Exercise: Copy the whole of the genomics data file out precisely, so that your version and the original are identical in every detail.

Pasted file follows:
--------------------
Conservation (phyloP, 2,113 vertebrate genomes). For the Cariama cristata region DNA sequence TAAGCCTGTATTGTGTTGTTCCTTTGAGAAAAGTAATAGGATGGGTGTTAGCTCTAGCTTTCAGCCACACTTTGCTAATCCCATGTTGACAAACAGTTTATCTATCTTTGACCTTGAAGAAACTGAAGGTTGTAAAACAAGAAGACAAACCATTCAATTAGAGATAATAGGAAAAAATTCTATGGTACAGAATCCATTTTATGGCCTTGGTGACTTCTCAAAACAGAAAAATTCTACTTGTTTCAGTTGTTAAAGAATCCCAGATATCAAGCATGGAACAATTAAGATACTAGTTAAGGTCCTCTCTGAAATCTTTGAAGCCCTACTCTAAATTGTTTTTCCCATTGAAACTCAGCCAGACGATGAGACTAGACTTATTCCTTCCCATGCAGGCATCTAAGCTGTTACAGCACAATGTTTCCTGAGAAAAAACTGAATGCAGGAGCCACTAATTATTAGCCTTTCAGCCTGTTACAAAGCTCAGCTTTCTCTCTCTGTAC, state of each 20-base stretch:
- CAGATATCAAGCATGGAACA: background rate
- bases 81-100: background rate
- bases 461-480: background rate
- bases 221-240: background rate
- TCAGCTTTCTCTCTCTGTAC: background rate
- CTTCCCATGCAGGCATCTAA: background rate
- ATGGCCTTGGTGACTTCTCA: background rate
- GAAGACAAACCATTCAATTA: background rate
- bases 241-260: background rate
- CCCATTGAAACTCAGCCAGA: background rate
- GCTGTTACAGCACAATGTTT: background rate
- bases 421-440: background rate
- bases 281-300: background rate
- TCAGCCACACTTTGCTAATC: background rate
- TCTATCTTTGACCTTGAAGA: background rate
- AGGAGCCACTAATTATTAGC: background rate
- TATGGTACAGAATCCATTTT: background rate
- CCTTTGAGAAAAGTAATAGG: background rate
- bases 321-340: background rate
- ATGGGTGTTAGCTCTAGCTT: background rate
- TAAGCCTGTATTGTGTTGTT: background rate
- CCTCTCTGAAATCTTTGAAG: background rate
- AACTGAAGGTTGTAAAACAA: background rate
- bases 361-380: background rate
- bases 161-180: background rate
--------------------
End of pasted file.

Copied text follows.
Conservation (phyloP, 2,113 vertebrate genomes). For the Cariama cristata region DNA sequence TAAGCCTGTATTGTGTTGTTCCTTTGAGAAAAGTAATAGGATGGGTGTTAGCTCTAGCTTTCAGCCACACTTTGCTAATCCCATGTTGACAAACAGTTTATCTATCTTTGACCTTGAAGAAACTGAAGGTTGTAAAACAAGAAGACAAACCATTCAATTAGAGATAATAGGAAAAAATTCTATGGTACAGAATCCATTTTATGGCCTTGGTGACTTCTCAAAACAGAAAAATTCTACTTGTTTCAGTTGTTAAAGAATCCCAGATATCAAGCATGGAACAATTAAGATACTAGTTAAGGTCCTCTCTGAAATCTTTGAAGCCCTACTCTAAATTGTTTTTCCCATTGAAACTCAGCCAGACGATGAGACTAGACTTATTCCTTCCCATGCAGGCATCTAAGCTGTTACAGCACAATGTTTCCTGAGAAAAAACTGAATGCAGGAGCCACTAATTATTAGCCTTTCAGCCTGTTACAAAGCTCAGCTTTCTCTCTCTGTAC, state of each 20-base stretch:
- CAGATATCAAGCATGGAACA: background rate
- bases 81-100: background rate
- bases 461-480: background rate
- bases 221-240: background rate
- TCAGCTTTCTCTCTCTGTAC: background rate
- CTTCCCATGCAGGCATCTAA: background rate
- ATGGCCTTGGTGACTTCTCA: background rate
- GAAGACAAACCATTCAATTA: background rate
- bases 241-260: background rate
- CCCATTGAAACTCAGCCAGA: background rate
- GCTGTTACAGCACAATGTTT: background rate
- bases 421-440: background rate
- bases 281-300: background rate
- TCAGCCACACTTTGCTAATC: background rate
- TCTATCTTTGACCTTGAAGA: background rate
- AGGAGCCACTAATTATTAGC: background rate
- TATGGTACAGAATCCATTTT: background rate
- CCTTTGAGAAAAGTAATAGG: background rate
- bases 321-340: background rate
- ATGGGTGTTAGCTCTAGCTT: background rate
- TAAGCCTGTATTGTGTTGTT: background rate
- CCTCTCTGAAATCTTTGAAG: background rate
- AACTGAAGGTTGTAAAACAA: background rate
- bases 361-380: background rate
- bases 161-180: background rate